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Music Download Services Adopt More Liberal Policies

San Diego – Two new music-download services, MusicMatch and Napster 2.0, are taking a cue from Apple’s iTunes Store, delivering subscription-free services with per-song download fees and more liberal transfer and CD-burning policies than the first generation of authorized download services.

Like iTunes, the services let users burn any song to a CD or transfer any song to a portable device. Unlike iTunes, however, transfers will be compatible with multiple brands of portable devices that support the DRM-protected Windows Media Audio (WMA) format. Downloads from iTunes can be transferred only to Apple’s iPods.

For its part, subscription-service MusicNet said it plans to liberalize its usage policies in October or November based on renegotiated rights with music companies. The company currently allows its partners to offer disc burning, but transfers to portable devices aren’t allowed. To date, MusicNet’s sole partner is AOL, which limits the total number of burns per subscriber to 10 per month.

Among the new services, Roxio’s Napster 2.0 will go live October 29 with two service options: nonsubscription and subscription. For its nonsubscription service, Napster 2.0 lets users download and ‘own’ a song for 99 cents each, burn the song as many times as they want to a CD in Redbook Audio form, and transfer the song to an unlimited number of compatible portable devices. Users won’t be able to e-mail songs, but they will be able to play the songs from at least two other PCs that have been registered with the service.

At $9.95/month, users will get a ‘deeper, richer’ experience that includes streaming of more than 40 Internet radio stations as well as unlimited downloading of Napster’s available 500,000 songs to their PC’s hard drive. Users who want to ‘own’ the songs will pay 99 cents per song. The songs are available from the big five music companies and hundreds of independent labels.

The premium service also gives subscribers the ability to burn a song as they’re listening to them on a Napster radio station and share their playlists with other subscribers. The recipient will be able to listen to those songs once, then buy them.

Napster/Samsung cobrand: The service will be tightly integrated with Samsung’s first HDD music portable, the co-branded Samsung/Napster YP910, and with future cobranded Samsung devices. Integration will, among other things, enable users to drag-and-drop playlists from their PC directly to the portable device instead of transferring one song at a time.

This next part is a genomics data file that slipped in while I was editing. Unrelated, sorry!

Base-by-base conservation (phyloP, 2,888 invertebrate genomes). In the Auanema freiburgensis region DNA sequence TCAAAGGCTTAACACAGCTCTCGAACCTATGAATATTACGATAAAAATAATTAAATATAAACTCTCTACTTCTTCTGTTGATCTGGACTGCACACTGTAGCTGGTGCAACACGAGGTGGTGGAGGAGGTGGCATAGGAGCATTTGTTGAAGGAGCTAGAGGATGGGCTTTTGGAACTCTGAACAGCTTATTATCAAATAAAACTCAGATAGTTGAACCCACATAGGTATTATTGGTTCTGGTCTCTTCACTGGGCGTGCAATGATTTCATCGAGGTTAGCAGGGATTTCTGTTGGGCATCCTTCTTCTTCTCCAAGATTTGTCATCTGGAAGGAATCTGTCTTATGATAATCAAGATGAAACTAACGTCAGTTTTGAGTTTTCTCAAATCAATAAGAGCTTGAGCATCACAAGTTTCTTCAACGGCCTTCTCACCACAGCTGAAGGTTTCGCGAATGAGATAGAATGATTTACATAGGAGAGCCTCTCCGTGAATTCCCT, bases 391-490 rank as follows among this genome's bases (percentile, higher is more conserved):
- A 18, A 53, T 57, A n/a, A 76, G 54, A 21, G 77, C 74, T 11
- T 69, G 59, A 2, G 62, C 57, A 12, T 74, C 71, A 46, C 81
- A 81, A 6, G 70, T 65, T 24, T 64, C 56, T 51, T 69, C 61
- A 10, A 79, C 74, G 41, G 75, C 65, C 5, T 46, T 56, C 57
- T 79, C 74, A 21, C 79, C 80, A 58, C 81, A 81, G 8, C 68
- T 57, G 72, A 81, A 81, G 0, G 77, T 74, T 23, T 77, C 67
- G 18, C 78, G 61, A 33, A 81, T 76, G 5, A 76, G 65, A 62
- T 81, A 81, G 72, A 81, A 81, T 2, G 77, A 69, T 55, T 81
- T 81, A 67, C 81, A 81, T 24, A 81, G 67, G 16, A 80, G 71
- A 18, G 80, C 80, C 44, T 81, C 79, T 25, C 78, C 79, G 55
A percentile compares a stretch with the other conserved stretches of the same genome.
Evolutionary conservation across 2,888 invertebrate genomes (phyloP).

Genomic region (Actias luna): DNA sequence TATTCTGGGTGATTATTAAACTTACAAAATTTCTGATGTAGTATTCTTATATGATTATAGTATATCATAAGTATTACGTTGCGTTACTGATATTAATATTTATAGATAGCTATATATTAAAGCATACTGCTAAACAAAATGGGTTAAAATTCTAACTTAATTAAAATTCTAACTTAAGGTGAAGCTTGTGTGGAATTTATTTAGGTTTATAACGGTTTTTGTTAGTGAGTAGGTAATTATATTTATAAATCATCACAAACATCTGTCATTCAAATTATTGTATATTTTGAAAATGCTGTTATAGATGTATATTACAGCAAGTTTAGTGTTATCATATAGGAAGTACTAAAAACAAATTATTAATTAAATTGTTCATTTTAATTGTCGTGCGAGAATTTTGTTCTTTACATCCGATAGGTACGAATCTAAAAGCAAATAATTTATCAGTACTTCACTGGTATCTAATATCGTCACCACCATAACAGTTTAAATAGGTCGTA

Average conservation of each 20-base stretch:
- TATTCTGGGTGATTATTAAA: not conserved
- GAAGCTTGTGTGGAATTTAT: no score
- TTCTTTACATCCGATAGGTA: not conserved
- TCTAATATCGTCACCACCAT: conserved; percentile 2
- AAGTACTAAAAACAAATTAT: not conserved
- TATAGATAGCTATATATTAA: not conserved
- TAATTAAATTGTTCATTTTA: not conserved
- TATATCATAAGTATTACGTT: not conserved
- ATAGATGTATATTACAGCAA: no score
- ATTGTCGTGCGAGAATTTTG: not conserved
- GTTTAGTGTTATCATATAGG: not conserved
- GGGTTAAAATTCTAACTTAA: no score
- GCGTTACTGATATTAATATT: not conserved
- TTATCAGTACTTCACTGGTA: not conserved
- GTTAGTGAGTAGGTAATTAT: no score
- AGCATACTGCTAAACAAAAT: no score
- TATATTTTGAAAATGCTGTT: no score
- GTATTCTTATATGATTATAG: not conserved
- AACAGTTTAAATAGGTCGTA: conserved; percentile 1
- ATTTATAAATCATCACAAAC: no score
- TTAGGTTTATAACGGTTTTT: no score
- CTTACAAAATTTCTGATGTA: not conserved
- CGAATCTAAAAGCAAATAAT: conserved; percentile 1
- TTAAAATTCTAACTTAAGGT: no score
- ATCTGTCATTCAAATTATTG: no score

The YP910, available through Best Buy on October 19, will pack a 20GB hard drive, MP3 encoder and FM tuner at an expected everyday $399. The unit also transmits audio via FM wirelessly for playback by a car or home stereo.

Napster 2.0 will replace Pressplay, the subscription-based streaming and download service that Roxio recently purchased earlier this year from Sony and Universal. That service, which was discontinued on Oct. 7, also let users burn and transfer songs with usage rules as liberal as Napster 2.0 service, but Pressplay didn’t start out with such liberal policies.

MusicMatch launch: As for the MusicMatch service launched in recent weeks, the company offers more than 200,000 songs from the big five and 30 independents, and the company promises 500,000 songs by the end of the year. Download functionality is integrated into the company’s MusicMatch Jukebox music-management software.

MusicMatch’s 160kbps Windows Media Audio 9 downloads cost 99 cents each, or $9.99 for most albums. MusicMatch personal-use features include:

–Unlimited transfers to WMA-compatible portables.

–The ability to burn each downloaded song in Redbook Audio form to an unlimited number of CDs, although only five discs can be burned with the same playlist of Redbook songs.

–The ability to play the compressed-music files on up to three PCs in three different locations. Downloaders must use their user name and password to register the PCs on-line with MusicMatch. After that, the file can be played from those PCs without being connected to the Interent. The compressed files can be exported to the second and third PCs via e-mail or via a WMA CD.

Where it began: The liberal-use trend gained momentum with the launch of Apple’s service in the spring, followed by the summertime launch of’s subscription-free download service.

Apple lets users transfer each downloaded song to an unlimited number of compatible iPods, not just to the user’s own iPod. Second, it allows unlimited disc burning in Redbook Audio form to data and music CD-R/RW discs and to DVD-ROM, with one proviso. After a particular playlist is burned to 10 discs, users have to change the order of songs to burn the next 10 discs.

iTunes also lets a user share a song among three Macs registered with Apple. The songs could even be e-mailed among the registered computers. , launched in the summer to sell WMA-format songs without a subscription, allows for playback on multiple registered PCs, depending on usage rights negotiated. All songs can also be burned to CD or transferred to a portable device, with the number of authorized burns ranging from three to unlimited, a quick survey of songs on the site showed. Users can also transfer the songs to three or more portable devices, in some cases to an unlimited number of portables, the company said.

The Real Networks’ Rhapsody subscription streaming service allows for CD burning, but not all songs are burnable.